2.) Cut down on your resource usage
Here are some ways you could reduce your resource usage - many of these are straightforward and either free or low cost.
- Educate your employees to switch lights off when they’re not needed
- Reorganise your office space to maximise the amount of natural light, ensuring that windows aren’t blocked and that staff are seated near them
- Consider using lighting controls such as occupancy sensors which detect when someone is present, or light level controls which turn lights on/off or dim them depending on the amount of daylight available. Here is a guide to the various types of lighting controls and when to use them
- Ensure that timers are always set so that the heating is in sync with working hours
- If you have areas that are often unused, turn the radiators off
- Avoid obstructing radiators and vents with furniture
- In winter, keep outer doors closed wherever possible; if they need to be left open, consider installing air curtains or strip curtains to help conserve energy
- In summer, before you switch on the air conditioning, think about using other options first, like opening windows and closing blinds. If you do have to switch it on, then don’t forget to close the windows and doors
- Educate your employees on the cost of wasted heat and air conditioning
- Regularly check for and fix any leaks from pipes, plumbing fixtures and fittings
- Install water-efficient equipment such as tap aerators or flow restrictors, low-flow showerheads and waterless urinals
- Make staff aware of how they can conserve water with simple, everyday practices, for example waiting until the dishwasher is full before using it and not leaving taps running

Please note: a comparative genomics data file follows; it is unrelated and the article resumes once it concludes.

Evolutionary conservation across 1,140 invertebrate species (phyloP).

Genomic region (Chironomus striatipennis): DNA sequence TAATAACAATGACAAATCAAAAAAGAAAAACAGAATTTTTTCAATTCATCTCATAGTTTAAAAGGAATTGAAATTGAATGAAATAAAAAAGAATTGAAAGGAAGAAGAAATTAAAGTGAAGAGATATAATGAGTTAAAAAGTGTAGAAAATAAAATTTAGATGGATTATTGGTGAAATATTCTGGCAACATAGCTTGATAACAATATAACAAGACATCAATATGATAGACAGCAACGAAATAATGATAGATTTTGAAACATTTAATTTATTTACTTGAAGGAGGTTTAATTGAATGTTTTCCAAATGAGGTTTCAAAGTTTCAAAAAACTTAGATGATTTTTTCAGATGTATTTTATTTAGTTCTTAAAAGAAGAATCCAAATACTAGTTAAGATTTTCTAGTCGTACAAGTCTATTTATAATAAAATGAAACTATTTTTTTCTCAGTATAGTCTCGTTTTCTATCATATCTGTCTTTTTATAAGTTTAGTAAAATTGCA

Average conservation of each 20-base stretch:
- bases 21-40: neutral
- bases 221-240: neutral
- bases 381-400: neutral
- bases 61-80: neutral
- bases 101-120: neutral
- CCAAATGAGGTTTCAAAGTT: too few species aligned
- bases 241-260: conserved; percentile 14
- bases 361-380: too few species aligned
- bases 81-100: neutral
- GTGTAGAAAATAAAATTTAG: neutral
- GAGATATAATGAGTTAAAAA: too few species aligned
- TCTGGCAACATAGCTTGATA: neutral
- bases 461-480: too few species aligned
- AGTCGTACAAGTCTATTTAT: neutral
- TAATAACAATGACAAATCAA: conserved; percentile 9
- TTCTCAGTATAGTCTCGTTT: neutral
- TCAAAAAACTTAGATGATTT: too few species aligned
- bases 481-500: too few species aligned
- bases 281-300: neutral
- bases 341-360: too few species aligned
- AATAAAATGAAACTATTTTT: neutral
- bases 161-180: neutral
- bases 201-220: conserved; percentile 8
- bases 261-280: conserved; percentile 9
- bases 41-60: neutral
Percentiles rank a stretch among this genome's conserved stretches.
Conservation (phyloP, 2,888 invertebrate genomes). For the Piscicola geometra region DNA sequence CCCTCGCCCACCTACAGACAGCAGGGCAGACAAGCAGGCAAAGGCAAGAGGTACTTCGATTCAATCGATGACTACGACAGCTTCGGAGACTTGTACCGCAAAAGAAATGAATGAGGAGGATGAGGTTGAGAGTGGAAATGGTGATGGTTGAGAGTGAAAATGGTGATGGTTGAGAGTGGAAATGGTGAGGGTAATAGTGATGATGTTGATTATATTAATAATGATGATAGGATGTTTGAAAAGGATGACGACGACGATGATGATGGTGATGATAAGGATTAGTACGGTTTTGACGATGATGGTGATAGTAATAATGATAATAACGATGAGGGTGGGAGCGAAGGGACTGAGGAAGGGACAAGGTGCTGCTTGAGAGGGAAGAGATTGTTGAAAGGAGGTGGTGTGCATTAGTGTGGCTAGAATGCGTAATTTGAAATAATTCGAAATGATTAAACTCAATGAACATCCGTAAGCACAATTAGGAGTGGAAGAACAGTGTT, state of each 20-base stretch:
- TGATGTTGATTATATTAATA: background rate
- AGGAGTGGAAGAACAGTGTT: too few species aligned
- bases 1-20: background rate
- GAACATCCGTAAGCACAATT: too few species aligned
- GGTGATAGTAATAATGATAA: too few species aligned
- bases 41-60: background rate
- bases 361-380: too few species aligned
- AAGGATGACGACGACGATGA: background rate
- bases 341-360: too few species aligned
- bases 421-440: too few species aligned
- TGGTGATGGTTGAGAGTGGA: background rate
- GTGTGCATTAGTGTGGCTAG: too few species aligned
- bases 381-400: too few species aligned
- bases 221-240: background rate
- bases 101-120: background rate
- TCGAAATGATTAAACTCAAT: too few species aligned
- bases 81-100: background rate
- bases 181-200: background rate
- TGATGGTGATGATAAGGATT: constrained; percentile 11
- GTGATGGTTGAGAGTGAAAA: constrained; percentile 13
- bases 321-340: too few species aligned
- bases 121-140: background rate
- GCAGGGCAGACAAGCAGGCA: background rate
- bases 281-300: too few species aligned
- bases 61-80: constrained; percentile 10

- Think about ways you could reuse water, like placing a bowl in the sink to collect water when you’re waiting for the tap to warm up or cool down, which you can then use for watering plants or cleaning
- Get your employees into the habit of switching equipment such as computers, printers and photocopiers off at the plug at the end of the day. Leaving appliances on standby can waste a significant amount of energy
- Make sure monitors are turned off when people are away from their desks for more than ten minutes
- Print in batches where possible
- Unplug phone and laptop chargers when they’re not needed
- Look at replacing outdated appliances that burn a lot of energy with newer, more energy-efficient equipment, which will save you money in the long run
For more information on how to save energy, check out this SME Guide to Energy Efficiency.
3.) Use responsible suppliers
Take steps to review and ensure that your business is sourcing goods and services from responsible suppliers that can demonstrate good environmental practices.
4.) Keep track
Make sure that you keep accurate records of the steps you take and the savings you achieve, as these provide a good way to demonstrate better environmental performance to your stakeholders and differentiate your business during tender processes.
With a specialist in-house team of expert sustainability advisers, the Welsh Government’s Business Wales service offers help and advice to businesses across Wales that want to achieve their sustainability goals and win new business. Encouraging water and energy efficiency, using fewer raw materials and reducing waste, as well as introducing environmental management and policies are among the areas where Business Wales can support organisations, helping them drive innovation and resilience to reach new markets and save money for growth. Find out more at www.businesswales.gov.wales/support.